Context 168 - June 2021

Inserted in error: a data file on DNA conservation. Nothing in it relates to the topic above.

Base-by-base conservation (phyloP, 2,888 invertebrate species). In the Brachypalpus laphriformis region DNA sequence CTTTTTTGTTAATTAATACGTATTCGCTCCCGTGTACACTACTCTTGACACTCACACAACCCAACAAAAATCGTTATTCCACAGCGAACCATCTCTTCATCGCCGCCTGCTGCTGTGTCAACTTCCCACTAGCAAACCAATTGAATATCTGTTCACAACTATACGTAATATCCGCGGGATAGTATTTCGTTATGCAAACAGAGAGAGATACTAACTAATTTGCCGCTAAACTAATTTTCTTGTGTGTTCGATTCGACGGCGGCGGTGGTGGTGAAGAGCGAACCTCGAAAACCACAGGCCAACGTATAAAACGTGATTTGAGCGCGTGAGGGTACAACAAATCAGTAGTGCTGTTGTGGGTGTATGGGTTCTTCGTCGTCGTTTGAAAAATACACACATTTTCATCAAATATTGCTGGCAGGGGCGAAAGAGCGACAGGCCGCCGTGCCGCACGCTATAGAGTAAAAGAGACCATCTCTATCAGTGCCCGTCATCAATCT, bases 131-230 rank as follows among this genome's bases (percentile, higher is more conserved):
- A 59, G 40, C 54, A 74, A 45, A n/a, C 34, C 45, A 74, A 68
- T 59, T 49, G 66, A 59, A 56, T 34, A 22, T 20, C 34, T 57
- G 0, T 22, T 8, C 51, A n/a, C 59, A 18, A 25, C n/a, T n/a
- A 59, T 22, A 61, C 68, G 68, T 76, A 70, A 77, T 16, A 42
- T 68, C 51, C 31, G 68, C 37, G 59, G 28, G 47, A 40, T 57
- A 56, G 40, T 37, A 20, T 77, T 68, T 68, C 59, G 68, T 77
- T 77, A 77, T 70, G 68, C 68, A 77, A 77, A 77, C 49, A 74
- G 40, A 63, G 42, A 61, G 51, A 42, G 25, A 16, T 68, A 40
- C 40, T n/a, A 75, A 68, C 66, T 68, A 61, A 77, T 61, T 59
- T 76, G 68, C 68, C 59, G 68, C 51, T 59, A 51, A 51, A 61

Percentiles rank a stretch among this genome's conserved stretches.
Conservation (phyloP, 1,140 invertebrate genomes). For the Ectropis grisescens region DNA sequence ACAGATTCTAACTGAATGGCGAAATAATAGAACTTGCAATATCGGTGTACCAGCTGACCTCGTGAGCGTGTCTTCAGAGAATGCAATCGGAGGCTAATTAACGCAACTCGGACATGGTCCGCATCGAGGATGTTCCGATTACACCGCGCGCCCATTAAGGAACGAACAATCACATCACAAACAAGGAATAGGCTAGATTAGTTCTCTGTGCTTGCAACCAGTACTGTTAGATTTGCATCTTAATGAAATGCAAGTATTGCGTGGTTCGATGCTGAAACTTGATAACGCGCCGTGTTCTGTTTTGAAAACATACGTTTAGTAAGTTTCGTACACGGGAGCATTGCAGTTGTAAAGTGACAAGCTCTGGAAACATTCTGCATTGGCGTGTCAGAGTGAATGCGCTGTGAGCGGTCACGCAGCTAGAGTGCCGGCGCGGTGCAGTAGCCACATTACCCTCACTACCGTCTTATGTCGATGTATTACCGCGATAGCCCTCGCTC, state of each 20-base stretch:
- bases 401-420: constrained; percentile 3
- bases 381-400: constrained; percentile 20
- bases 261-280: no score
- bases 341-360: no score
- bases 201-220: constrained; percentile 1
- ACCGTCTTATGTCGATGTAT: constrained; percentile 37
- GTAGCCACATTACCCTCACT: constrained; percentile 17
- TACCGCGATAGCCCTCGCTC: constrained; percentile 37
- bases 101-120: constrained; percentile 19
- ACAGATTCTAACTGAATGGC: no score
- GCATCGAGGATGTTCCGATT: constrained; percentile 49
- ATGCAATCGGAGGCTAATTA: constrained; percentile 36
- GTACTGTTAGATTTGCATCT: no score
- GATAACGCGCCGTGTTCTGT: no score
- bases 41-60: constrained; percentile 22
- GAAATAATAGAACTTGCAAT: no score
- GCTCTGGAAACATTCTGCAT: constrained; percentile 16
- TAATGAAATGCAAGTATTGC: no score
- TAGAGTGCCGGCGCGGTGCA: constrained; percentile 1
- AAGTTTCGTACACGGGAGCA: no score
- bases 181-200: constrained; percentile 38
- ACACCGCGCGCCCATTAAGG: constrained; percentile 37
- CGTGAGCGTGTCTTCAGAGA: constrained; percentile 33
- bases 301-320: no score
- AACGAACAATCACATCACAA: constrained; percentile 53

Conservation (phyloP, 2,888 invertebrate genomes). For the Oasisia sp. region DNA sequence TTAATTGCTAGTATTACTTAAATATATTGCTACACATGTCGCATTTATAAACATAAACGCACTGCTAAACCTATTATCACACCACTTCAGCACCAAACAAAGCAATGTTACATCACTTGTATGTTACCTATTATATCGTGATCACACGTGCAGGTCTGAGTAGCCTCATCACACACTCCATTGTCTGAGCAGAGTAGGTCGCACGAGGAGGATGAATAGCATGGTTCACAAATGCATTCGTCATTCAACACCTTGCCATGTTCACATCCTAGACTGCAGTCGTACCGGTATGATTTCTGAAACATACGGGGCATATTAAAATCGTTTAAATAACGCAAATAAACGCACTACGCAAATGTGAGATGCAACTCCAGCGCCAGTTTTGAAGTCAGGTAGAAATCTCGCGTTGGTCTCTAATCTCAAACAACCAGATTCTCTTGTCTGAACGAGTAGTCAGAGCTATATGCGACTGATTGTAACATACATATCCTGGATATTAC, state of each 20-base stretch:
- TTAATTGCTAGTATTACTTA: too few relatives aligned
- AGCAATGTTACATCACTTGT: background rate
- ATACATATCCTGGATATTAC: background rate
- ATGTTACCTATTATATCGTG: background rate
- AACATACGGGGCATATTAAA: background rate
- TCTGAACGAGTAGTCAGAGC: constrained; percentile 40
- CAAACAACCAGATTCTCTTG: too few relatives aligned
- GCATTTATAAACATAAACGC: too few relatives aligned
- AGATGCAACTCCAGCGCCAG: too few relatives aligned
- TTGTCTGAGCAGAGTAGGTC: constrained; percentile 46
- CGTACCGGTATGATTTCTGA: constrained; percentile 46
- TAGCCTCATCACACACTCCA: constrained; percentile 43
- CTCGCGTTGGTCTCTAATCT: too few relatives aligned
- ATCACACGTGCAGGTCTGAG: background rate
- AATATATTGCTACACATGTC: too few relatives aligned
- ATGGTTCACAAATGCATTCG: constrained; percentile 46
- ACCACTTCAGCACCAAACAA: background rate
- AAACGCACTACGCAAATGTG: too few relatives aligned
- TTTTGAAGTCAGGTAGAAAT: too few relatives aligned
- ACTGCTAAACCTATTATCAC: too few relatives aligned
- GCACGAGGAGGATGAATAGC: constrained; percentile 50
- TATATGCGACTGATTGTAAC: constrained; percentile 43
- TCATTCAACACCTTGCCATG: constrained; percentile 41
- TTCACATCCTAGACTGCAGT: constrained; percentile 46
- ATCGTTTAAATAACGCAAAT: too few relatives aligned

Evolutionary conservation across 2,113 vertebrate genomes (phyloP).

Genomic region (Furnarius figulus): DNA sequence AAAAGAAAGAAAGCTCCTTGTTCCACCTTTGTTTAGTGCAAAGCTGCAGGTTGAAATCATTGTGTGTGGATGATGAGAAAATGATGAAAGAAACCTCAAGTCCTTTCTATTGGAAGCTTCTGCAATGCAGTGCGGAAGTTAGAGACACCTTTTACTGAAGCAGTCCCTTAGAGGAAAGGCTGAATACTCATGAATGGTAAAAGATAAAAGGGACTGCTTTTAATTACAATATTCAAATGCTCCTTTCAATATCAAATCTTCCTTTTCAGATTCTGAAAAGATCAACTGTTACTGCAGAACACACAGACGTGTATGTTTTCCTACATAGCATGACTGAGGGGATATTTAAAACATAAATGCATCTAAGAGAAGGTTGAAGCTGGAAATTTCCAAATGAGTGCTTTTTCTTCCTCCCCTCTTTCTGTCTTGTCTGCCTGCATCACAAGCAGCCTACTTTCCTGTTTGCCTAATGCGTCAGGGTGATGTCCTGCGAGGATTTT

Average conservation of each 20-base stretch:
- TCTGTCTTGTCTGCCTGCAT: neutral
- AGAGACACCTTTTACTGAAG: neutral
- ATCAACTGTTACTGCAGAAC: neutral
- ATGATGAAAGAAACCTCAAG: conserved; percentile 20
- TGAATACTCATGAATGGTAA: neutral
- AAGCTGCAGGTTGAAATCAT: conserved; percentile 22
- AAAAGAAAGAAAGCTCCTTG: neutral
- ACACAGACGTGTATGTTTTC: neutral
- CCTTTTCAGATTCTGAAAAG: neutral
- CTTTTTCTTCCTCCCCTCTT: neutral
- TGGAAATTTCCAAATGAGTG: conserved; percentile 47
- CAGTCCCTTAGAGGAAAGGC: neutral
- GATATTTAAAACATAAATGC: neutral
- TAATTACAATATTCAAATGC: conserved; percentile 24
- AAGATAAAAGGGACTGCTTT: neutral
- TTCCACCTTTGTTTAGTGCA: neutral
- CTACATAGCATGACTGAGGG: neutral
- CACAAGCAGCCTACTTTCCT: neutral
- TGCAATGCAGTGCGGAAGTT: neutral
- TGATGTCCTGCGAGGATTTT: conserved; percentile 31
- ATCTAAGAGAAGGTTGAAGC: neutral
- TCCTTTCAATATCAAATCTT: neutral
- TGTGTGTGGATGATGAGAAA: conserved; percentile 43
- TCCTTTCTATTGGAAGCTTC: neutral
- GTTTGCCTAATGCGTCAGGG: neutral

16 C O N T E X T 1 6 8 : J U N E 2 0 2 1 The pilot study An assessment of logistical difficulties, freez- ing temperatures and unpredictable weather conditions preceded the decision to use photogrammetry to capture 3D data of the historic huts. A three-week period, an ingenious homemade telescopic pole and the use of col- oured tape and food cans as survey points was the sum required to complete the data capture. Agisoft Photoscan was used to process the digital images and generate 3D spatial data in the form of a point cloud. SketchUp was used to create the initial 3D model from the point cloud. 3D data capture and modelling were arguably the most straightforward steps in the overall process, technological development and research in this field being such that these processes are now well understood. Adding data parameters to a BIM model of UKAHT’s existing buildings was more compli- cated. With a view to adding component data retrospectively, it was first important to consider the critical information requirements for herit- age asset management and thus a framework of ‘conservation’ data parameters. Structuring data in a component-structured asset data capture spreadsheet (similar to a COBie information and data exchange template) was the next important task. The project team decided to break the built assets down into building components and use an off-the-peg classification system, Uniclass 2015, to classify and structure the data. The ‘asset data capture spreadsheet’ was then developed. This would act as the overall ‘database’ in which data from visual condition survey (conservation data parameters) and the supporting reports would be entered against the building components. Challenges and surprises Early on in the pilot study a number of challenges and surprises associated with the introduction of new processes and data capture objectives were encountered. First, the principal focus of project team members was on the potential of the 3D data capture and modelling aspects of BIM, as opposed to the potential of BIM as a way of structuring and managing building data. This highlights the need for education in BIM as an information management tool, and has contributed to the development of the new Historic England guidance document Heritage BIM: developing an asset information model , which will help other heritage industry professionals consider their future digital asset management strategies. Field seasons in Antarctica are relatively short, given the extreme weather conditions, so time is precious. Individuals have roles to play and tasks to complete. The conservation carpenter’s energy was spent carrying out urgent repairs while the weather was good, leaving little time for survey and data capture. In terms of a BIM information management process, this chal- lenge identifies the need to determine roles and responsibilities, and it highlights the importance of the information manager. Finally, the impact that inanimate objects such as a jerry cans can have on a BIM process is both surprising and critical. The realisation two days into the crossing of the Drake’s Passage that the team’s fuel supply was missing, the reliability of solar power, the effect the cold has on laptop batteries, and the impact of incompat- ibility between different laptops and hard drives illustrates an actor-network effect that must be considered for future research that considers BIM implementation. Outputs and next steps The pilot study has a number of extremely useful outputs. Base E, Stonington Island, has now been digitally documented for future generations. 3D data capture allows for a number of further outputs such as 3D virtual tours of the site, thus enhancing public awareness, and the development of highly accurate CAD drawings, 3D models and orthographic projections that can be used for the planning of conservation repair and mainte- nance, and for the pre-fabrication of replacement building components such as window shutters. The study has contributed to the development of ‘conservation’ data parameters for use by heritage organisations when developing BIM models, and where there is an intent to manage condition survey data and asset management within a BIM environment. Joanna Hull is head of projects for Serco Defence at the UK Defence Academy. In this role she is trialling the results of her research in the development of the organisation’s asset management processes. See Vox pop, page 43. Snow-covered solar panels outside the camp on Stonington Island